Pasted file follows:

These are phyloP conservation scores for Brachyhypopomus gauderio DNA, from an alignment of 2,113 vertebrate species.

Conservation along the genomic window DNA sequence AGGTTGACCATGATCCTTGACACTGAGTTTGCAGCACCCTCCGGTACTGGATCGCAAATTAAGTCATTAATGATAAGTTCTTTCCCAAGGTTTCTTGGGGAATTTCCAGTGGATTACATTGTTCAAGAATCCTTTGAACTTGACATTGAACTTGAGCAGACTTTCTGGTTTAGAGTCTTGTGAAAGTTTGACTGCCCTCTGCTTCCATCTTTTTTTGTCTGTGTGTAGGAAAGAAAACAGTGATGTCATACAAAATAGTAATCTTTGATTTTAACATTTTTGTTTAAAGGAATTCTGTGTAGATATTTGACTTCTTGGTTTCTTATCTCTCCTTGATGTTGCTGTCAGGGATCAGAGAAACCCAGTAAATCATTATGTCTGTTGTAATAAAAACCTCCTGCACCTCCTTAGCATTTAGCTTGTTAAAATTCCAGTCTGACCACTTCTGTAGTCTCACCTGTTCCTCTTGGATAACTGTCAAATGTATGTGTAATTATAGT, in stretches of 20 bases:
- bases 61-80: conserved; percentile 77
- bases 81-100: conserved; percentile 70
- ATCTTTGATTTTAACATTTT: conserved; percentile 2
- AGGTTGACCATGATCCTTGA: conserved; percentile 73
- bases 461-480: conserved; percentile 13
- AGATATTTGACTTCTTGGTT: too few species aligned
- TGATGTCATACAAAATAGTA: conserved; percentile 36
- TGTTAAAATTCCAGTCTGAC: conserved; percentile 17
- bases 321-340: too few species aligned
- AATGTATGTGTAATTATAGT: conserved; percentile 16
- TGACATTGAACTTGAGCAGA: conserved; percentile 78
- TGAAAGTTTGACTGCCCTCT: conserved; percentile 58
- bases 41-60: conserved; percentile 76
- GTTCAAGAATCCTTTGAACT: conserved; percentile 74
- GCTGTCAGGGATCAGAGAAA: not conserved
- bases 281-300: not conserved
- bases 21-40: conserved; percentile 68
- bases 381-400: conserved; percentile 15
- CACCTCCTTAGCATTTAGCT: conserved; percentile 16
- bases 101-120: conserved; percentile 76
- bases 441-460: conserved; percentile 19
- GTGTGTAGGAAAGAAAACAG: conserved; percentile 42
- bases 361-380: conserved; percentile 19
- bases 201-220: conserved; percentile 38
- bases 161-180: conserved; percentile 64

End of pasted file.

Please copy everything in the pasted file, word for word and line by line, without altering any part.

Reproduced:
These are phyloP conservation scores for Brachyhypopomus gauderio DNA, from an alignment of 2,113 vertebrate species.

Conservation along the genomic window DNA sequence AGGTTGACCATGATCCTTGACACTGAGTTTGCAGCACCCTCCGGTACTGGATCGCAAATTAAGTCATTAATGATAAGTTCTTTCCCAAGGTTTCTTGGGGAATTTCCAGTGGATTACATTGTTCAAGAATCCTTTGAACTTGACATTGAACTTGAGCAGACTTTCTGGTTTAGAGTCTTGTGAAAGTTTGACTGCCCTCTGCTTCCATCTTTTTTTGTCTGTGTGTAGGAAAGAAAACAGTGATGTCATACAAAATAGTAATCTTTGATTTTAACATTTTTGTTTAAAGGAATTCTGTGTAGATATTTGACTTCTTGGTTTCTTATCTCTCCTTGATGTTGCTGTCAGGGATCAGAGAAACCCAGTAAATCATTATGTCTGTTGTAATAAAAACCTCCTGCACCTCCTTAGCATTTAGCTTGTTAAAATTCCAGTCTGACCACTTCTGTAGTCTCACCTGTTCCTCTTGGATAACTGTCAAATGTATGTGTAATTATAGT, in stretches of 20 bases:
- bases 61-80: conserved; percentile 77
- bases 81-100: conserved; percentile 70
- ATCTTTGATTTTAACATTTT: conserved; percentile 2
- AGGTTGACCATGATCCTTGA: conserved; percentile 73
- bases 461-480: conserved; percentile 13
- AGATATTTGACTTCTTGGTT: too few species aligned
- TGATGTCATACAAAATAGTA: conserved; percentile 36
- TGTTAAAATTCCAGTCTGAC: conserved; percentile 17
- bases 321-340: too few species aligned
- AATGTATGTGTAATTATAGT: conserved; percentile 16
- TGACATTGAACTTGAGCAGA: conserved; percentile 78
- TGAAAGTTTGACTGCCCTCT: conserved; percentile 58
- bases 41-60: conserved; percentile 76
- GTTCAAGAATCCTTTGAACT: conserved; percentile 74
- GCTGTCAGGGATCAGAGAAA: not conserved
- bases 281-300: not conserved
- bases 21-40: conserved; percentile 68
- bases 381-400: conserved; percentile 15
- CACCTCCTTAGCATTTAGCT: conserved; percentile 16
- bases 101-120: conserved; percentile 76
- bases 441-460: conserved; percentile 19
- GTGTGTAGGAAAGAAAACAG: conserved; percentile 42
- bases 361-380: conserved; percentile 19
- bases 201-220: conserved; percentile 38
- bases 161-180: conserved; percentile 64